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Among Alabama school records, Davis ranks ninth in career rushing with 2,519 yards, and is the only fullback in the top ten of all-time rushers, ranking fourth with a career average of 5.64 yards per carry, for those with a minimum of 400 attempts.[citation needed] Davis ranks third all-time with a 6.67 yards per carry single-season average, for those with a minimum of 100 attempts, achieved in the 1975 season.[citation needed] He led his team in rushing three consecutive years (1975–1977) and is tied for seventh with seven career 100-yard rushing performances.[citation needed] He holds the record for most 100-yard rushing performances by a fullback with seven.[citation needed] He achieved the longest run from scrimmage in the 1975 season (66-yard TD vs. TCU) and in the 1976 season (58-yard TD vs. LSU).[citation needed] He also achieved the most rushing yards in a single game in the 1975 season (155 yards vs. Washington) and the 1977 season (153 yards vs. Vanderbilt).[citation needed]

Alabama statistical highlights

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Professional career highlights

Davis was drafted in round two of the 1978 NFL draft, 30th overall, by The Tampa Bay Buccaneers.[citation needed] As a blocking fullback for the Tampa Bay Buccaneers, Davis opened holes for tailback Ricky Bell's best rushing season in 1979, helping his team win the NFC Central Division.[citation needed] He played in the 1980 NFC Championship Game with the Tampa Bay Buccaneers.[citation needed]

In 1981, Davis played for the San Francisco 49ers, where he won a Super Bowl XVI ring.[citation needed] Nicknamed "Goal Line", he averaged a touchdown every 13 times he carried the ball for the 49ers.[citation needed] Davis was the first African-American player from the University of Alabama to win a Super Bowl,[citation needed] winning Super Bowl XVI in 1981 with the San Francisco 49ers. He was their third leading scorer and third best rusher, scoring a season total of 42 points on 7 TDs.[citation needed] He played in all 19 games; five as the starter, and rushed twice for five yards in the Super Bowl.[1] He scored a TD in the 1982 NFC Championship Game, in which the 49ers defeated the Dallas Cowboys.[citation needed]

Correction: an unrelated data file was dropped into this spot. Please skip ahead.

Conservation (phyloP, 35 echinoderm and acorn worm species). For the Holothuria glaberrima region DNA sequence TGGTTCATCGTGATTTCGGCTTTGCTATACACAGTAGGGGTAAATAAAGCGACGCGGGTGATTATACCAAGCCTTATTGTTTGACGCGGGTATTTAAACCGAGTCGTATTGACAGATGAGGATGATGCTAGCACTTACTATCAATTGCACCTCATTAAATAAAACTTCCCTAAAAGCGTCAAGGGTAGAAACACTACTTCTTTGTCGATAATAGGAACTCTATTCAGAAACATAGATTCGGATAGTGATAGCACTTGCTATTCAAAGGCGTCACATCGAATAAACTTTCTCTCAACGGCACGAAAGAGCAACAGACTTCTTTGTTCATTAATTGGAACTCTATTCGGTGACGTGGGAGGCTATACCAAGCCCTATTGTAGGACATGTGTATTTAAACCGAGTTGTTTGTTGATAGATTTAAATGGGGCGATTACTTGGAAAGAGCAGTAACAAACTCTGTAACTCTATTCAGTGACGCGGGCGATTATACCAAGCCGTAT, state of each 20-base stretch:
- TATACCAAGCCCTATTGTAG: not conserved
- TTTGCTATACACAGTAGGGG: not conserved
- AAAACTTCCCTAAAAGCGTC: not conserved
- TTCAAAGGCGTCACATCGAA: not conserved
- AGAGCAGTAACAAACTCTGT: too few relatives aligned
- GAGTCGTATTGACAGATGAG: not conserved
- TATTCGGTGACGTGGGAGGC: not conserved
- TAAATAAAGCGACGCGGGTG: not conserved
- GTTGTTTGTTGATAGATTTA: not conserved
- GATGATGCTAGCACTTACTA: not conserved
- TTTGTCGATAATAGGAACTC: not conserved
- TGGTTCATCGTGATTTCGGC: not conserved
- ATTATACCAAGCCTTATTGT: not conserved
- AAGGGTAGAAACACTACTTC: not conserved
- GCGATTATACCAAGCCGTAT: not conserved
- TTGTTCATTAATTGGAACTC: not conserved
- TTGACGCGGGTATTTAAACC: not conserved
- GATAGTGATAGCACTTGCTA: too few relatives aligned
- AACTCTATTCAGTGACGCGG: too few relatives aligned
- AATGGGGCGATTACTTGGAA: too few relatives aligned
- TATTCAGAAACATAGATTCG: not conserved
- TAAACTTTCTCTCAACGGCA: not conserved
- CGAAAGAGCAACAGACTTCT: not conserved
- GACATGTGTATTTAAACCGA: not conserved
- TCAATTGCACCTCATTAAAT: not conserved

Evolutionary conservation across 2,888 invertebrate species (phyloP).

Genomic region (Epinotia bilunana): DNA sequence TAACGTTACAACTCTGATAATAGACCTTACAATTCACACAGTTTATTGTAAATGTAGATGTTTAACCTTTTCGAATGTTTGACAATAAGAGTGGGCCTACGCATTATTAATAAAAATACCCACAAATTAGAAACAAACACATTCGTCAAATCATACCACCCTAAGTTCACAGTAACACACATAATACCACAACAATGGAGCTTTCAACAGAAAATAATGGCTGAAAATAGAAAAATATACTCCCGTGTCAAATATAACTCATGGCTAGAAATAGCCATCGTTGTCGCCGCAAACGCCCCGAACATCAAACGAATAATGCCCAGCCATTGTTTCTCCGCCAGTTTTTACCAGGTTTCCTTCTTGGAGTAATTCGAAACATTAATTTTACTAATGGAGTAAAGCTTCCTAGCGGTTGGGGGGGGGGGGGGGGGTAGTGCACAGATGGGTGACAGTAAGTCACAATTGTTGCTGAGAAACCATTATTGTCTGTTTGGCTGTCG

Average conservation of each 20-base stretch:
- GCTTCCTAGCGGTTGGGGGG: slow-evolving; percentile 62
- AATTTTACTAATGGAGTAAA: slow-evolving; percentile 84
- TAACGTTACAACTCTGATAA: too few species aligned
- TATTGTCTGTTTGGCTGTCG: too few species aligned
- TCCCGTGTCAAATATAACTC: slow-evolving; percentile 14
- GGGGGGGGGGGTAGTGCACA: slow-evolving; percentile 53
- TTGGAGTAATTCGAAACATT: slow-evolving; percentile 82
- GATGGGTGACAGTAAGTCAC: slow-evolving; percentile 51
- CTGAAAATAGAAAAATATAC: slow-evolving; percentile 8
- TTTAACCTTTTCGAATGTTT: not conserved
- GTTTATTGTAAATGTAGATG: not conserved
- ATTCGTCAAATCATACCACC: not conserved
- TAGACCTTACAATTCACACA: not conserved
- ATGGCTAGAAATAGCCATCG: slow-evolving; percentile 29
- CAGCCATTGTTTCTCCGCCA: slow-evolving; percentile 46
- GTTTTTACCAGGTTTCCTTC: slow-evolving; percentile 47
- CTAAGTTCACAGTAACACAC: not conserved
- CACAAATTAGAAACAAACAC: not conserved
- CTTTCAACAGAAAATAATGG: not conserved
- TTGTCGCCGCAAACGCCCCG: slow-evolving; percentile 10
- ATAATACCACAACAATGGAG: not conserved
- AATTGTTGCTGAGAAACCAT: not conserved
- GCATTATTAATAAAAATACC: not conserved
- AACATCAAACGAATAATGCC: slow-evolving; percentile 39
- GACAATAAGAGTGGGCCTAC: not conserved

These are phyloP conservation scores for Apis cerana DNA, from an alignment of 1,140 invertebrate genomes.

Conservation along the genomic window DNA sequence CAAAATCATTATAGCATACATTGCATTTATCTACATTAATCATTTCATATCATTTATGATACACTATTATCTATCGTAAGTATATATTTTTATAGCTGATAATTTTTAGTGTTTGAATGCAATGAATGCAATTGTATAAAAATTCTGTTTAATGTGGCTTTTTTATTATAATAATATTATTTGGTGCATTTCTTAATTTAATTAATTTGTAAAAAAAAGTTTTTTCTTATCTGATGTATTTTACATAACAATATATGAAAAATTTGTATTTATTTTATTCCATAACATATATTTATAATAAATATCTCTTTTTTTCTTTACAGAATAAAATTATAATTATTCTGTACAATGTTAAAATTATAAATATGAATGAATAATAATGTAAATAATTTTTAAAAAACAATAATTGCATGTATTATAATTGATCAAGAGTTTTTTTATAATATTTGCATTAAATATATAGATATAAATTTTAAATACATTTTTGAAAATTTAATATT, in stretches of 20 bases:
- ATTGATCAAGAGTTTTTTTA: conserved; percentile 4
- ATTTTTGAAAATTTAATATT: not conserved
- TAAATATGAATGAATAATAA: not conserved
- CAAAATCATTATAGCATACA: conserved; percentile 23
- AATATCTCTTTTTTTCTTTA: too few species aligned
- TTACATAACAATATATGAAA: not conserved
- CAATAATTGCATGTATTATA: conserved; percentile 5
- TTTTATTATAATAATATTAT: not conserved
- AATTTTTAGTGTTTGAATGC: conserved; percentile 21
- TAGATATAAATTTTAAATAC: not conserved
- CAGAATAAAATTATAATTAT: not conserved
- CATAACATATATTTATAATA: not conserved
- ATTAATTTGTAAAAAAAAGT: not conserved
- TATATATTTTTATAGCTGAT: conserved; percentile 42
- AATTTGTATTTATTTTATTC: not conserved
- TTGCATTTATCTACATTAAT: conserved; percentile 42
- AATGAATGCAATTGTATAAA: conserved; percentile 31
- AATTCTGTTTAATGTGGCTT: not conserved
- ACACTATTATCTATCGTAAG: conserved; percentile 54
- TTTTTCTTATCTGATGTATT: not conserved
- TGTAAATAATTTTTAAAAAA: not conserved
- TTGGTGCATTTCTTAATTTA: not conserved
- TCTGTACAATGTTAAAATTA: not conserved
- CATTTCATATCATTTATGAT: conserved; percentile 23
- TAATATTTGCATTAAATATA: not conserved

In 1982, he signed with the Cleveland Browns and played alongside his college roommate and best friend Ozzie Newsome. While with the Browns, he was nicknamed the "B1 Bomber".[citation needed] He received the "Captain's Award" in 1984, an honor voted by his teammates as the individual representing the essence of being a Cleveland Browns player.[citation needed] He played in the 1986 AFC Championship Game with the Cleveland Browns.[citation needed] He earned two game balls for special teams play with the Cleveland Browns. He was described in the Cleveland Browns media guide by those who knew him as "unselfish, hard-working and always smiling. B-1 is a powerful blocker and an excellent kickoff coverage man."[citation needed] He retired from the NFL in 1988 after ten years. He was a tough inside runner and considered one of the best blocking fullbacks in NFL history.[citation needed] He played in 119 regular season games, started 32, and had 1,200 yards from scrimmage, 15 rushing touchdowns, 1,094 rushing yards on 314 rushing attempts for 3.5 average yards per carry, along with 22 receptions and 106 receiving yards in his career.[1]

Head coaches

Post-football

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Davis worked as an advertising sales manager for 20 years. He currently[when?] works as an educator, is a motivational speaker and conducts football camps for kids. In addition, Davis is an accomplished professional jazz and gospel pianist. He works in the town of West New York, New Jersey.

References

  1. ^ a b "Johnny Davis Stats". Pro-Football-Reference.com. Retrieved March 18, 2019.